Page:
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As record proportion of women sign roll, misogynistic abuse during campaign prompts demands for change
In a sign of how sexism and misogyny were so embedded in Northern Ireland, official minutes once recorded Ian Paisley Jr shouting “moo, moo, moo” at a female politician.
The outburst against Monica McWilliams in 1997 was part of a boorish, sneering culture that deterred women from entering politics and sought to intimidate the few who dared.
Change has come. Of the 90 newly elected assembly members who trooped into Stormont to sign the roll on Friday, 32 are women – a record 35%. Four of the top 10 candidates who polled highest in last week’s election were women. The leaders of the biggest and third-biggest party, Michelle O’Neill of Sinn Féin and Naomi Long of Alliance, are women.
Female MLAs have beamed from the assembly steps, veterans and newbies, embodying what could be a new era for equality in Northern Ireland – assuming the political impasse that is blocking the formation of the assembly is resolved. “We are very happy with this increase! But there is still much more work to be done,” tweeted 50:50 NI, an advocacy group for women in Northern Ireland politics.
Some wonder if this election represented progress, as a vicious brand of sexism and misogyny threaded the campaign, leaving some candidates shaken and fuelling demands for greater oversight of social media platforms.
“It was an absolute nightmare, it was purposeful, cruel and malicious,” said Cara Hunter, who won a seat for the Social Democratic and Labour party (SDLP) in East Derry despite being targeted for sexual harassment.
Anonymous trolls circulated a 40-second clip from a pornographic film, which they falsely claimed featured the 26-year-old. It was shared via WhatsApp and forwarded thousands of times.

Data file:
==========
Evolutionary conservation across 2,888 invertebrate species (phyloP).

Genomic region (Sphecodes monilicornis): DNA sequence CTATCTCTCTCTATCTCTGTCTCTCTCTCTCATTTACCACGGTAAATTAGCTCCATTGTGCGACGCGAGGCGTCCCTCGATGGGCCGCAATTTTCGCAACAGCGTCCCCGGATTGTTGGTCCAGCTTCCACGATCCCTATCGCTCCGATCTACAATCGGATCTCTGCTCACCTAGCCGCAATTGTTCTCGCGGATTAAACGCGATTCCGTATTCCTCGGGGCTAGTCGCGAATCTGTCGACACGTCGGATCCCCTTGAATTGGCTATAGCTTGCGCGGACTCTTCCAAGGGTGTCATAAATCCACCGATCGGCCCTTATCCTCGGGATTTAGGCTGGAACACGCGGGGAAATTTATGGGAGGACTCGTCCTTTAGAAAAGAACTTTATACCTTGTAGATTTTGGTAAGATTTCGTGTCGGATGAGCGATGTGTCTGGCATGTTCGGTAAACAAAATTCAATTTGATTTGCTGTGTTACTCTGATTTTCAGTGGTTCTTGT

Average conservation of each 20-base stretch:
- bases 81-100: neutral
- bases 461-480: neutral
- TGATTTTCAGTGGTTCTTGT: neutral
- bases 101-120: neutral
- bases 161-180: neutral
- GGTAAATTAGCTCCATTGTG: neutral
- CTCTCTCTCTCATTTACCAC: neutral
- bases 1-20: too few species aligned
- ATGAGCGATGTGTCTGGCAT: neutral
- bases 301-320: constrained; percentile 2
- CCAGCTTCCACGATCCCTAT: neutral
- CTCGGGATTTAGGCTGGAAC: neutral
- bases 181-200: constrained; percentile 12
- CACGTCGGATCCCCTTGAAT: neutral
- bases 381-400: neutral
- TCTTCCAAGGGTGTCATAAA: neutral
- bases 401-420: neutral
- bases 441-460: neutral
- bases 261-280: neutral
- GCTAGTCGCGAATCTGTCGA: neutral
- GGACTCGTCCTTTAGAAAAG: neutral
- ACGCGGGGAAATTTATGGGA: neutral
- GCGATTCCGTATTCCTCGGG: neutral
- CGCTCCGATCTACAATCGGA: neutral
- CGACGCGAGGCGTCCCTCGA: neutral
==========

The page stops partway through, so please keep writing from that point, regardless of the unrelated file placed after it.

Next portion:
“I can’t articulate how it’s impacted my whole family and circle of friends,” said Hunter. “This was an intimidation tactic to make me feel embarrassed and humiliated for something I didn’t do. Anyone can just create a lie to just blitz your reputation.”
Trolls launched a similar smear campaign against Diane Forsyth, 38, who won a seat for the Democratic Unionist party (DUP) in South Down despite weeks of false claims and innuendo, including a screenshot with explicit images placed alongside her election poster. While canvassing, people told her she was a disgrace and asked if she had been involved in pornography.
Other candidates suffered more direct abuse. Three men in east Belfast surrounded Hannah Kenny, of the People Before Profit party. “They blocked her path, gripping her by the arm and throat before detailing the violence they would subject her to if she returned to the area,” the party said in a statement.
Heartbreaking to hear this from @CaraHunterMLA . Too many women. Including @dianejforsythe Hannah Kenny and @elsietrainor suffered physical and digital violence over the course of this election. This level of misogyny cannot be allowed to continue! https://t.co/eN3d4LDd7w
— 50:50 NI (@5050Ni) May 9, 2022
In south Belfast, two youths attacked and tried to grab the phone of the SDLP’s Elsie Trainor after she tried to stop them taking down her posters. “There’s a toxicity in this election and we need a real public conversation about protecting democracy and the ability to participate in elections without intimidation or threat,” tweeted Claire Hanna, an SDLP MP.
Amnesty International cited research showing female politicians were 27 times likelier than male counterparts to face online abuse. A Belfast Telegraph survey in 2020 found that more than a quarter of female MLAs had been sexually harassed in their political careers and 70% had received sexist comments.
It cannot be left just to police to tackle online abuse, said Connie Egan, an Alliance assembly member. “These social media platforms need to take responsibility for abuse and harassment. But they’re very slow to do so.” She also called for young people to receive better education about the impact of trolling. “It needs to be a whole society approach,” she added.
Jennifer Carroll MacNeill, a Fine Gael member of the Irish parliament, told a court in Dublin this week that she felt a “cold sense of dread” after being sent sexually explicit videos during a 2020 election campaign. Gerard Culhane, 43, of Glin, County Limerick, pleaded guilty to harassment.